DATABASICS: Looking at small molecules

Researchers at the Broad Institute

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CAMBRIDGE, Mass.—Researchers at the Broad Institute of Harvard and MIT recently announced the release of ChemBank 2.0, an upgrade of the Internet-based publicly available repository of chem- and bioinformatic data about biologically relevant small molecules. At present, it contains more than 16 million measurements about over 700,000 small molecules.
 
"By connecting many aspects of biology and medicine with many drug candidates, ChemBank helps the drug-hunting community become more than the sum of its parts," said Dr. Stuart Schreiber, director of the Initiative for Chemical Genetics (ICG), the platform behind ChemBank's release. "ChemBank is essentially a matrix linking many different small molecules with many states of cells—from healthy to diseased."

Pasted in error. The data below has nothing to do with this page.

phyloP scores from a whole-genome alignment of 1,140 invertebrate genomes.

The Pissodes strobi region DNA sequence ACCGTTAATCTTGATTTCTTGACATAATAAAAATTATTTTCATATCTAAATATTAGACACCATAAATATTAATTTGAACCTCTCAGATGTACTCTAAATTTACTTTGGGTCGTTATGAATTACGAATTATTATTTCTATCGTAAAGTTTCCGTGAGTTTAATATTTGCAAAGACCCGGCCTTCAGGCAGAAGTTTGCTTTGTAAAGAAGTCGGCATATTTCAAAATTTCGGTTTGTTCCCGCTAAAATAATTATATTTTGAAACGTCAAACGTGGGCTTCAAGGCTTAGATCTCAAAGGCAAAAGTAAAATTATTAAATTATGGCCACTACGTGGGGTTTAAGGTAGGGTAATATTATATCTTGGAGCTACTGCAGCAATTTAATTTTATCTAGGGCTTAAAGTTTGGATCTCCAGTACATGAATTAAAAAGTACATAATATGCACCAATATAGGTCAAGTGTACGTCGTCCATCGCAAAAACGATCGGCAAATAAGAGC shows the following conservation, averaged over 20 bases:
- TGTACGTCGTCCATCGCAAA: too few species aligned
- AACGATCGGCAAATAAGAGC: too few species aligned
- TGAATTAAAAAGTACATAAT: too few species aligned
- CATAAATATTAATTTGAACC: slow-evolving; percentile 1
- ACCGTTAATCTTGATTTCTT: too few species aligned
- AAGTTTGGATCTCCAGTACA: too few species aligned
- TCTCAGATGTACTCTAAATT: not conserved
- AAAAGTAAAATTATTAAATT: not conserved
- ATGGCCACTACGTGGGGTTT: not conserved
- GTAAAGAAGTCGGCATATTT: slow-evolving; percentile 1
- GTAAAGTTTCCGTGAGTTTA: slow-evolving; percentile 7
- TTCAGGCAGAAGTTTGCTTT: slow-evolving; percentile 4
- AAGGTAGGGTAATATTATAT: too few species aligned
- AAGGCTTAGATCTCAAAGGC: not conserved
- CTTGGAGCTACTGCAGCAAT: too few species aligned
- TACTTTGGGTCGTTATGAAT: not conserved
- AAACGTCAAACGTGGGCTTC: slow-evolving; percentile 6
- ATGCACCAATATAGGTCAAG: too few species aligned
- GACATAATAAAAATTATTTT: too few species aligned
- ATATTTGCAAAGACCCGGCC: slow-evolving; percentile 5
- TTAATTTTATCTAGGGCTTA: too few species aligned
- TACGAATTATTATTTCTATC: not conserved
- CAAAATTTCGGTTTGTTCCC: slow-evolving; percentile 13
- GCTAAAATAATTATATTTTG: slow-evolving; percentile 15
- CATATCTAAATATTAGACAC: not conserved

Using a variety of freely available software tools, researchers can plumb the depths of ChemBank to identify and use information relevant to their own research into human disease and drug discovery. Version 2.0 incorporates many new search and datamining operations and offers enhanced integration with the National Cancer Institute's caBIG informatics grid. Further enhancements will involve the addition of data from proteomics, RNAi screening, and microscopy experiments.


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